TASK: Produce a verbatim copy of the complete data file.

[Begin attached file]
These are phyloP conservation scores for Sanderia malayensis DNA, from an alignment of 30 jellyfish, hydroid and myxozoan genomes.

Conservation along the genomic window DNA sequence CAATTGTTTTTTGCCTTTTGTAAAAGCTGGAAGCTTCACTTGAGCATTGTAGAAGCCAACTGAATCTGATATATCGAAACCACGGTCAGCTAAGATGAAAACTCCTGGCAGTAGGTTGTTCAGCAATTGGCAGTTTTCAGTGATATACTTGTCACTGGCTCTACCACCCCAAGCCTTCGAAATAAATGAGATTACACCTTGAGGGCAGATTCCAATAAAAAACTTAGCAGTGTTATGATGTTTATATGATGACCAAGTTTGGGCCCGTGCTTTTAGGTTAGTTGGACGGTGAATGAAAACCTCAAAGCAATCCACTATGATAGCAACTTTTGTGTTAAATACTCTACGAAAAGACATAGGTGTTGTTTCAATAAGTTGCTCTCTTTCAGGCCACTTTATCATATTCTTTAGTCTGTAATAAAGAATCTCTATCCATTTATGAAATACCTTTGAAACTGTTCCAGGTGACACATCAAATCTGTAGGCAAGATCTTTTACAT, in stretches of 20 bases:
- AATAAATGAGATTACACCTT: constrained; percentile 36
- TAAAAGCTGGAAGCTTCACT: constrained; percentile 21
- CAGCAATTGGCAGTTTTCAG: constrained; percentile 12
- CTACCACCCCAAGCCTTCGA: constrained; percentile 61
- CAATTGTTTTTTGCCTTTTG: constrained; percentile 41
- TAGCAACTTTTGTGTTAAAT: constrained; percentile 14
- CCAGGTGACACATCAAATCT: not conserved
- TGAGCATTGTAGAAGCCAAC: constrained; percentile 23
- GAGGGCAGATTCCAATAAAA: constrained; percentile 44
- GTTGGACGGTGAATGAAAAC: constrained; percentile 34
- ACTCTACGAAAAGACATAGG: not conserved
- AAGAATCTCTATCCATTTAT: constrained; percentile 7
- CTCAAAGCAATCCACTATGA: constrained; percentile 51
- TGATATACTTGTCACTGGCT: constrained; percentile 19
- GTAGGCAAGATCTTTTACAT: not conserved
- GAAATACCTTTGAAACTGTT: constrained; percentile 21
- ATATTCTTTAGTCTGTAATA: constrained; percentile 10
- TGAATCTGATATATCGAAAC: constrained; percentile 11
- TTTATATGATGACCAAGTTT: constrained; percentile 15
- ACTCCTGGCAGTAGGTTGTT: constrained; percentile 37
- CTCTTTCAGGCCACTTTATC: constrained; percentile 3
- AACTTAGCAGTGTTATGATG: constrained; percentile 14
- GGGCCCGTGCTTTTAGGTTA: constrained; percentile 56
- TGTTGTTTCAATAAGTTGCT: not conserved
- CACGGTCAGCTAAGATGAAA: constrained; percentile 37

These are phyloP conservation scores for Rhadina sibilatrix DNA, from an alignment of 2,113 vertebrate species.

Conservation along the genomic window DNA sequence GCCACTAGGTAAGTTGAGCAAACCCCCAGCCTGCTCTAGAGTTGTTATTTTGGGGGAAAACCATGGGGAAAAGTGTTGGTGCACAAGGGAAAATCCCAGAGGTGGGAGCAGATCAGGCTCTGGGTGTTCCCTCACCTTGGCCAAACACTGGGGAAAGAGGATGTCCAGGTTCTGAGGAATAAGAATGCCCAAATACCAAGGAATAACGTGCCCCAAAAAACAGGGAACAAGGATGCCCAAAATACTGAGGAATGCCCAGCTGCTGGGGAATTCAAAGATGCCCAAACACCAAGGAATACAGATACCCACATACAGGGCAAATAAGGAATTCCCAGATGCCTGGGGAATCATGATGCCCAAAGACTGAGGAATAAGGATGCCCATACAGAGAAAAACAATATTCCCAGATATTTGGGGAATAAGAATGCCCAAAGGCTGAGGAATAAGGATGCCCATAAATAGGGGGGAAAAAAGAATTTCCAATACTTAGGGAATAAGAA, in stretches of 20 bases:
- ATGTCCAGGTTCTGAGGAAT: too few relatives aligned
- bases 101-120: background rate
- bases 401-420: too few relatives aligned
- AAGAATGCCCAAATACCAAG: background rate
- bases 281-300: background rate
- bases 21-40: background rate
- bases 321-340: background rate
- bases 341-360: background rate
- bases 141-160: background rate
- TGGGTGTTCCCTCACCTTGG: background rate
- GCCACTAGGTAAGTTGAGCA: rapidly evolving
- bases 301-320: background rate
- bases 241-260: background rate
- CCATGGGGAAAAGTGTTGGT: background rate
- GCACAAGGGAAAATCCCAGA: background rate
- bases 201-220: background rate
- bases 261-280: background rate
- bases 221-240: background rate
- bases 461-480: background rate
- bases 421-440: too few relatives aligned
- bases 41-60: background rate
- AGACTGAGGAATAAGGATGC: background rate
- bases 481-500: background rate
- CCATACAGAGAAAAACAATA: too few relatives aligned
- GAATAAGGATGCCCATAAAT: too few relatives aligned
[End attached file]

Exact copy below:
These are phyloP conservation scores for Sanderia malayensis DNA, from an alignment of 30 jellyfish, hydroid and myxozoan genomes.

Conservation along the genomic window DNA sequence CAATTGTTTTTTGCCTTTTGTAAAAGCTGGAAGCTTCACTTGAGCATTGTAGAAGCCAACTGAATCTGATATATCGAAACCACGGTCAGCTAAGATGAAAACTCCTGGCAGTAGGTTGTTCAGCAATTGGCAGTTTTCAGTGATATACTTGTCACTGGCTCTACCACCCCAAGCCTTCGAAATAAATGAGATTACACCTTGAGGGCAGATTCCAATAAAAAACTTAGCAGTGTTATGATGTTTATATGATGACCAAGTTTGGGCCCGTGCTTTTAGGTTAGTTGGACGGTGAATGAAAACCTCAAAGCAATCCACTATGATAGCAACTTTTGTGTTAAATACTCTACGAAAAGACATAGGTGTTGTTTCAATAAGTTGCTCTCTTTCAGGCCACTTTATCATATTCTTTAGTCTGTAATAAAGAATCTCTATCCATTTATGAAATACCTTTGAAACTGTTCCAGGTGACACATCAAATCTGTAGGCAAGATCTTTTACAT, in stretches of 20 bases:
- AATAAATGAGATTACACCTT: constrained; percentile 36
- TAAAAGCTGGAAGCTTCACT: constrained; percentile 21
- CAGCAATTGGCAGTTTTCAG: constrained; percentile 12
- CTACCACCCCAAGCCTTCGA: constrained; percentile 61
- CAATTGTTTTTTGCCTTTTG: constrained; percentile 41
- TAGCAACTTTTGTGTTAAAT: constrained; percentile 14
- CCAGGTGACACATCAAATCT: not conserved
- TGAGCATTGTAGAAGCCAAC: constrained; percentile 23
- GAGGGCAGATTCCAATAAAA: constrained; percentile 44
- GTTGGACGGTGAATGAAAAC: constrained; percentile 34
- ACTCTACGAAAAGACATAGG: not conserved
- AAGAATCTCTATCCATTTAT: constrained; percentile 7
- CTCAAAGCAATCCACTATGA: constrained; percentile 51
- TGATATACTTGTCACTGGCT: constrained; percentile 19
- GTAGGCAAGATCTTTTACAT: not conserved
- GAAATACCTTTGAAACTGTT: constrained; percentile 21
- ATATTCTTTAGTCTGTAATA: constrained; percentile 10
- TGAATCTGATATATCGAAAC: constrained; percentile 11
- TTTATATGATGACCAAGTTT: constrained; percentile 15
- ACTCCTGGCAGTAGGTTGTT: constrained; percentile 37
- CTCTTTCAGGCCACTTTATC: constrained; percentile 3
- AACTTAGCAGTGTTATGATG: constrained; percentile 14
- GGGCCCGTGCTTTTAGGTTA: constrained; percentile 56
- TGTTGTTTCAATAAGTTGCT: not conserved
- CACGGTCAGCTAAGATGAAA: constrained; percentile 37

These are phyloP conservation scores for Rhadina sibilatrix DNA, from an alignment of 2,113 vertebrate species.

Conservation along the genomic window DNA sequence GCCACTAGGTAAGTTGAGCAAACCCCCAGCCTGCTCTAGAGTTGTTATTTTGGGGGAAAACCATGGGGAAAAGTGTTGGTGCACAAGGGAAAATCCCAGAGGTGGGAGCAGATCAGGCTCTGGGTGTTCCCTCACCTTGGCCAAACACTGGGGAAAGAGGATGTCCAGGTTCTGAGGAATAAGAATGCCCAAATACCAAGGAATAACGTGCCCCAAAAAACAGGGAACAAGGATGCCCAAAATACTGAGGAATGCCCAGCTGCTGGGGAATTCAAAGATGCCCAAACACCAAGGAATACAGATACCCACATACAGGGCAAATAAGGAATTCCCAGATGCCTGGGGAATCATGATGCCCAAAGACTGAGGAATAAGGATGCCCATACAGAGAAAAACAATATTCCCAGATATTTGGGGAATAAGAATGCCCAAAGGCTGAGGAATAAGGATGCCCATAAATAGGGGGGAAAAAAGAATTTCCAATACTTAGGGAATAAGAA, in stretches of 20 bases:
- ATGTCCAGGTTCTGAGGAAT: too few relatives aligned
- bases 101-120: background rate
- bases 401-420: too few relatives aligned
- AAGAATGCCCAAATACCAAG: background rate
- bases 281-300: background rate
- bases 21-40: background rate
- bases 321-340: background rate
- bases 341-360: background rate
- bases 141-160: background rate
- TGGGTGTTCCCTCACCTTGG: background rate
- GCCACTAGGTAAGTTGAGCA: rapidly evolving
- bases 301-320: background rate
- bases 241-260: background rate
- CCATGGGGAAAAGTGTTGGT: background rate
- GCACAAGGGAAAATCCCAGA: background rate
- bases 201-220: background rate
- bases 261-280: background rate
- bases 221-240: background rate
- bases 461-480: background rate
- bases 421-440: too few relatives aligned
- bases 41-60: background rate
- AGACTGAGGAATAAGGATGC: background rate
- bases 481-500: background rate
- CCATACAGAGAAAAACAATA: too few relatives aligned
- GAATAAGGATGCCCATAAAT: too few relatives aligned